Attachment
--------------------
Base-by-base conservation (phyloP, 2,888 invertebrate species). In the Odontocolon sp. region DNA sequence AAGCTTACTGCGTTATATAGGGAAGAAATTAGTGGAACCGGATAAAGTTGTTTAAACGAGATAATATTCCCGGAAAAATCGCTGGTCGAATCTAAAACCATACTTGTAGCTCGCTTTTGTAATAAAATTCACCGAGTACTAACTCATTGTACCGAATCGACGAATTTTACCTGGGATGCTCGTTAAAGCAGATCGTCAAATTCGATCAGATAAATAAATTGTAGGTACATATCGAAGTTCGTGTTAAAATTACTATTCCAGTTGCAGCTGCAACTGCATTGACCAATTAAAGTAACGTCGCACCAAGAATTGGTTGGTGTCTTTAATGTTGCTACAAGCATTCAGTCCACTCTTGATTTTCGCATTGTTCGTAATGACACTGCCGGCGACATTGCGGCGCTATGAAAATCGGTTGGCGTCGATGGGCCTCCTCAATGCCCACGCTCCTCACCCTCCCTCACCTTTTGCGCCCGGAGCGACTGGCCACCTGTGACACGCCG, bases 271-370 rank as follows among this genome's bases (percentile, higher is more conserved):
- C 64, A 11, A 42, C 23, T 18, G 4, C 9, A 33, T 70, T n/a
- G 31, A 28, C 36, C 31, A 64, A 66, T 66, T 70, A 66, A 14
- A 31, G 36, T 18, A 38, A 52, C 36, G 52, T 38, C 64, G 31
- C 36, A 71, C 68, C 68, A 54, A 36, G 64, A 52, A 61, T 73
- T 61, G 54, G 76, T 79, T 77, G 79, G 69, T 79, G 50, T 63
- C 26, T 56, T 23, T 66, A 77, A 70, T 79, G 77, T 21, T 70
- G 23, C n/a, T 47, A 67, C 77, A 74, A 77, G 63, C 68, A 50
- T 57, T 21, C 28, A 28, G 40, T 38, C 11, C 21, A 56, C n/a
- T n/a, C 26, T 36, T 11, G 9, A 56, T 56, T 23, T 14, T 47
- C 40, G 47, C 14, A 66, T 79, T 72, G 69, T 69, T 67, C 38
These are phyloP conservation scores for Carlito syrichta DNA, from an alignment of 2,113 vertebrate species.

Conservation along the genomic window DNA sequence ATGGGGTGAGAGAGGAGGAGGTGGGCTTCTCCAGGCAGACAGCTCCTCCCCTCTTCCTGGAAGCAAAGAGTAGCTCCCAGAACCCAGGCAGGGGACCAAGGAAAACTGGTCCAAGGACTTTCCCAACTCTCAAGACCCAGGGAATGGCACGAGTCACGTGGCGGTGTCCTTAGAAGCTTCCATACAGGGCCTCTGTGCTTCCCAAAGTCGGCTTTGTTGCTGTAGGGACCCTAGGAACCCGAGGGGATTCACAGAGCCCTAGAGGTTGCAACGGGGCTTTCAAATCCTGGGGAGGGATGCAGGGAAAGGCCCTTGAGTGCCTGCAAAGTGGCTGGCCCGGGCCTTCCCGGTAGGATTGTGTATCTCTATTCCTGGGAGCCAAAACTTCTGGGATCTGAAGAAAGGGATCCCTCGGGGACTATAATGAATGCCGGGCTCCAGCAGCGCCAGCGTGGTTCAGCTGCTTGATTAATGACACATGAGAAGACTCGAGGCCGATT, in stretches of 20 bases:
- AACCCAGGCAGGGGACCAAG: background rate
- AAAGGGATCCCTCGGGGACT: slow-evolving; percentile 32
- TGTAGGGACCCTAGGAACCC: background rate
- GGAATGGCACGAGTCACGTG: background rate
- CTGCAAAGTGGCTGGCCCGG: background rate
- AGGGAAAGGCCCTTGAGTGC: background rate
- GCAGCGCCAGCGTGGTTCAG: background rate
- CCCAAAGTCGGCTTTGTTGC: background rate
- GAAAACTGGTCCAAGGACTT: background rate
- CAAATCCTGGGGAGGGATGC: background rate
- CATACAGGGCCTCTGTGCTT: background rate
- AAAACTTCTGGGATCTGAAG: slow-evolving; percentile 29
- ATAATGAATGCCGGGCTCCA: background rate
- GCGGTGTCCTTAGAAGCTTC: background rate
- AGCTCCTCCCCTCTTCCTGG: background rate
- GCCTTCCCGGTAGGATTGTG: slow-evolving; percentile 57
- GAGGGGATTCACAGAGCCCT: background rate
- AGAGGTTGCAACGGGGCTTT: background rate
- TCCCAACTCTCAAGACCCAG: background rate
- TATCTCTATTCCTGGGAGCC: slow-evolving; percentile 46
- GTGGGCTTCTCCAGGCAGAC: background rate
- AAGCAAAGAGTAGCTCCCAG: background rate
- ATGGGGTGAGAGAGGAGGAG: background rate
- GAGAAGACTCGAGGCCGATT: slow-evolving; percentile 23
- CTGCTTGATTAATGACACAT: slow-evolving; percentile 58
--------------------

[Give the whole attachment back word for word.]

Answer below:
Base-by-base conservation (phyloP, 2,888 invertebrate species). In the Odontocolon sp. region DNA sequence AAGCTTACTGCGTTATATAGGGAAGAAATTAGTGGAACCGGATAAAGTTGTTTAAACGAGATAATATTCCCGGAAAAATCGCTGGTCGAATCTAAAACCATACTTGTAGCTCGCTTTTGTAATAAAATTCACCGAGTACTAACTCATTGTACCGAATCGACGAATTTTACCTGGGATGCTCGTTAAAGCAGATCGTCAAATTCGATCAGATAAATAAATTGTAGGTACATATCGAAGTTCGTGTTAAAATTACTATTCCAGTTGCAGCTGCAACTGCATTGACCAATTAAAGTAACGTCGCACCAAGAATTGGTTGGTGTCTTTAATGTTGCTACAAGCATTCAGTCCACTCTTGATTTTCGCATTGTTCGTAATGACACTGCCGGCGACATTGCGGCGCTATGAAAATCGGTTGGCGTCGATGGGCCTCCTCAATGCCCACGCTCCTCACCCTCCCTCACCTTTTGCGCCCGGAGCGACTGGCCACCTGTGACACGCCG, bases 271-370 rank as follows among this genome's bases (percentile, higher is more conserved):
- C 64, A 11, A 42, C 23, T 18, G 4, C 9, A 33, T 70, T n/a
- G 31, A 28, C 36, C 31, A 64, A 66, T 66, T 70, A 66, A 14
- A 31, G 36, T 18, A 38, A 52, C 36, G 52, T 38, C 64, G 31
- C 36, A 71, C 68, C 68, A 54, A 36, G 64, A 52, A 61, T 73
- T 61, G 54, G 76, T 79, T 77, G 79, G 69, T 79, G 50, T 63
- C 26, T 56, T 23, T 66, A 77, A 70, T 79, G 77, T 21, T 70
- G 23, C n/a, T 47, A 67, C 77, A 74, A 77, G 63, C 68, A 50
- T 57, T 21, C 28, A 28, G 40, T 38, C 11, C 21, A 56, C n/a
- T n/a, C 26, T 36, T 11, G 9, A 56, T 56, T 23, T 14, T 47
- C 40, G 47, C 14, A 66, T 79, T 72, G 69, T 69, T 67, C 38
These are phyloP conservation scores for Carlito syrichta DNA, from an alignment of 2,113 vertebrate species.

Conservation along the genomic window DNA sequence ATGGGGTGAGAGAGGAGGAGGTGGGCTTCTCCAGGCAGACAGCTCCTCCCCTCTTCCTGGAAGCAAAGAGTAGCTCCCAGAACCCAGGCAGGGGACCAAGGAAAACTGGTCCAAGGACTTTCCCAACTCTCAAGACCCAGGGAATGGCACGAGTCACGTGGCGGTGTCCTTAGAAGCTTCCATACAGGGCCTCTGTGCTTCCCAAAGTCGGCTTTGTTGCTGTAGGGACCCTAGGAACCCGAGGGGATTCACAGAGCCCTAGAGGTTGCAACGGGGCTTTCAAATCCTGGGGAGGGATGCAGGGAAAGGCCCTTGAGTGCCTGCAAAGTGGCTGGCCCGGGCCTTCCCGGTAGGATTGTGTATCTCTATTCCTGGGAGCCAAAACTTCTGGGATCTGAAGAAAGGGATCCCTCGGGGACTATAATGAATGCCGGGCTCCAGCAGCGCCAGCGTGGTTCAGCTGCTTGATTAATGACACATGAGAAGACTCGAGGCCGATT, in stretches of 20 bases:
- AACCCAGGCAGGGGACCAAG: background rate
- AAAGGGATCCCTCGGGGACT: slow-evolving; percentile 32
- TGTAGGGACCCTAGGAACCC: background rate
- GGAATGGCACGAGTCACGTG: background rate
- CTGCAAAGTGGCTGGCCCGG: background rate
- AGGGAAAGGCCCTTGAGTGC: background rate
- GCAGCGCCAGCGTGGTTCAG: background rate
- CCCAAAGTCGGCTTTGTTGC: background rate
- GAAAACTGGTCCAAGGACTT: background rate
- CAAATCCTGGGGAGGGATGC: background rate
- CATACAGGGCCTCTGTGCTT: background rate
- AAAACTTCTGGGATCTGAAG: slow-evolving; percentile 29
- ATAATGAATGCCGGGCTCCA: background rate
- GCGGTGTCCTTAGAAGCTTC: background rate
- AGCTCCTCCCCTCTTCCTGG: background rate
- GCCTTCCCGGTAGGATTGTG: slow-evolving; percentile 57
- GAGGGGATTCACAGAGCCCT: background rate
- AGAGGTTGCAACGGGGCTTT: background rate
- TCCCAACTCTCAAGACCCAG: background rate
- TATCTCTATTCCTGGGAGCC: slow-evolving; percentile 46
- GTGGGCTTCTCCAGGCAGAC: background rate
- AAGCAAAGAGTAGCTCCCAG: background rate
- ATGGGGTGAGAGAGGAGGAG: background rate
- GAGAAGACTCGAGGCCGATT: slow-evolving; percentile 23
- CTGCTTGATTAATGACACAT: slow-evolving; percentile 58